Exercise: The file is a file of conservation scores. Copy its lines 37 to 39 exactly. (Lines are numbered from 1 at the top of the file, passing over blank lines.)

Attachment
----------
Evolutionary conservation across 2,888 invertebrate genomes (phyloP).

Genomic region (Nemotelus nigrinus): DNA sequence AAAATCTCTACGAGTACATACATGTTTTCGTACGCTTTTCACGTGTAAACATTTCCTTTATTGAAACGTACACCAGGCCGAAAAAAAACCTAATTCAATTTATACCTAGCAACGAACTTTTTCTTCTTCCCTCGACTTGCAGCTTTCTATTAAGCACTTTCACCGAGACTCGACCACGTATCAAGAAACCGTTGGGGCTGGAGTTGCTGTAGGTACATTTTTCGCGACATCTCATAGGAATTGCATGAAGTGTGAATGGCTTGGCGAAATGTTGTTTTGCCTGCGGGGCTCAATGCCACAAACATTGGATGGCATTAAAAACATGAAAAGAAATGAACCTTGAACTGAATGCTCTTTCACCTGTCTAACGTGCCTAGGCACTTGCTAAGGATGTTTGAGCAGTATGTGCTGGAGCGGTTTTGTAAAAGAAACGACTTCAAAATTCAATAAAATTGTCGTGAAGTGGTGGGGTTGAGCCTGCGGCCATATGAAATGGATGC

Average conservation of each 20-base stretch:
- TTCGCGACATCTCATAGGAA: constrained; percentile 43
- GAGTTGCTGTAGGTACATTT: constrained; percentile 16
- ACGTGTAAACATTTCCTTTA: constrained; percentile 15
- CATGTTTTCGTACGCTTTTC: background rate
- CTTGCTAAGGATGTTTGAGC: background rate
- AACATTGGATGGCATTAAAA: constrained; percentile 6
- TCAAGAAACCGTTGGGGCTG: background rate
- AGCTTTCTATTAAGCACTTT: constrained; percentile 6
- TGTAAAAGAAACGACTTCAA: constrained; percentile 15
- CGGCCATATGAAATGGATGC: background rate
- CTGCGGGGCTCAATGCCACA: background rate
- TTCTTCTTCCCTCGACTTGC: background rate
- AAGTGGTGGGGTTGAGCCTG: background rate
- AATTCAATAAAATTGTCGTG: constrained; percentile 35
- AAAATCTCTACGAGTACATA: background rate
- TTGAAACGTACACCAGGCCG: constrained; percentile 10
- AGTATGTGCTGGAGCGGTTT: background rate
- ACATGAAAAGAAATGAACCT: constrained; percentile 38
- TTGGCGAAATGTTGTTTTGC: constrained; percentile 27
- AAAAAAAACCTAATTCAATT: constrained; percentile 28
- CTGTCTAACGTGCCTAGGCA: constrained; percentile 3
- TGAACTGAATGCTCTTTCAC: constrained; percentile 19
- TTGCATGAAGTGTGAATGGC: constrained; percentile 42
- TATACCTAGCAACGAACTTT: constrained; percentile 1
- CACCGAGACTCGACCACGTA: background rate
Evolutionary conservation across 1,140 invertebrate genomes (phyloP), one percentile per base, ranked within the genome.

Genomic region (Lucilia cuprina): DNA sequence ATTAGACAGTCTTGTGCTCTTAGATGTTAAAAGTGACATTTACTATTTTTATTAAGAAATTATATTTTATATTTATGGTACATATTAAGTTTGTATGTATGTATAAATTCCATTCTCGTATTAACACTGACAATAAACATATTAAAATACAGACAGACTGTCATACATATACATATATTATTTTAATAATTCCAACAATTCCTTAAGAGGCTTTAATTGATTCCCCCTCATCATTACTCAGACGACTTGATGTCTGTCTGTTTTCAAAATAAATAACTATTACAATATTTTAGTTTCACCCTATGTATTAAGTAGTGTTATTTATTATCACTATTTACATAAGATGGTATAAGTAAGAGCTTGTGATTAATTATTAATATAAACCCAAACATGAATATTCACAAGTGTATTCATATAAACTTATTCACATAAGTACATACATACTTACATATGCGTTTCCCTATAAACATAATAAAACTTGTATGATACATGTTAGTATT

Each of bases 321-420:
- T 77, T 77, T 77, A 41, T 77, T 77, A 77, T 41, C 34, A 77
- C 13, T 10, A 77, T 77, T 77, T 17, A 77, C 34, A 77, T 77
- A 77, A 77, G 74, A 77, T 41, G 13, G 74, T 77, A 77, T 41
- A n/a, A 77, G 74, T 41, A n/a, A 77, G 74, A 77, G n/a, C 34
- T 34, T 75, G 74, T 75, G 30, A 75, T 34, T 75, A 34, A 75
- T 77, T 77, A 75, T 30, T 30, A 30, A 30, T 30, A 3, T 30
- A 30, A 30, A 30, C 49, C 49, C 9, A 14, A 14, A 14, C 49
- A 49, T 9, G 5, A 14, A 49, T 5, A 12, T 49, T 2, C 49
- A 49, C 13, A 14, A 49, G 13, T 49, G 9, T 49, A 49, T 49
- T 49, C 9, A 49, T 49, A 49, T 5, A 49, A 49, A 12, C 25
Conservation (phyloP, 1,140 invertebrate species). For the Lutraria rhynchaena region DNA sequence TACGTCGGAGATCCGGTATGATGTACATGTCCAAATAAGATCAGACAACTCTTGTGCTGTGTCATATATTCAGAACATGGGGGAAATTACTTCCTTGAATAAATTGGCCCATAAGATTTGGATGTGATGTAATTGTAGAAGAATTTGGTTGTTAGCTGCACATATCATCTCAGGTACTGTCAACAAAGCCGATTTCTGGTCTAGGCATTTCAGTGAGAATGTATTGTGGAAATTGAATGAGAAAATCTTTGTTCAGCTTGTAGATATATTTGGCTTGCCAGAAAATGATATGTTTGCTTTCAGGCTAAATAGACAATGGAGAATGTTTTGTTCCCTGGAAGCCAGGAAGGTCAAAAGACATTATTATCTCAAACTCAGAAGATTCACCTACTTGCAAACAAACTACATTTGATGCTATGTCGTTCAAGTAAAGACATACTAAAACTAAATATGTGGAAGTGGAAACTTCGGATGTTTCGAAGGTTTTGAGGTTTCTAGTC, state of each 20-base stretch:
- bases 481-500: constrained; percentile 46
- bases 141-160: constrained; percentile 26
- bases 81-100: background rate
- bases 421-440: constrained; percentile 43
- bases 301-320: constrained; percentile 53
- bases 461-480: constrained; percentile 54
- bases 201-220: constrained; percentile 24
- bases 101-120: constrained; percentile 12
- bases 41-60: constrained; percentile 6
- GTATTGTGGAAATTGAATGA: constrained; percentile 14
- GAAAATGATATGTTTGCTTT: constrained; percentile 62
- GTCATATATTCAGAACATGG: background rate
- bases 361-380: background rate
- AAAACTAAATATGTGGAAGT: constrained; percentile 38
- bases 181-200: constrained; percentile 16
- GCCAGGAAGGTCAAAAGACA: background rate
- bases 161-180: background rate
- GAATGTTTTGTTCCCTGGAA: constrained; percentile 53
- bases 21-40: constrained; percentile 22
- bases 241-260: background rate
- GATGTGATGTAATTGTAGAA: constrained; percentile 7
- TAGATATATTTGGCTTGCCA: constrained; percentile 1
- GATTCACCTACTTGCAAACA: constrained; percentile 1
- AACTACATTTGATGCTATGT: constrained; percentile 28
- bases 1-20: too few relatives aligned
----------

- T 77, T 77, A 75, T 30, T 30, A 30, A 30, T 30, A 3, T 30
- A 30, A 30, A 30, C 49, C 49, C 9, A 14, A 14, A 14, C 49
- A 49, T 9, G 5, A 14, A 49, T 5, A 12, T 49, T 2, C 49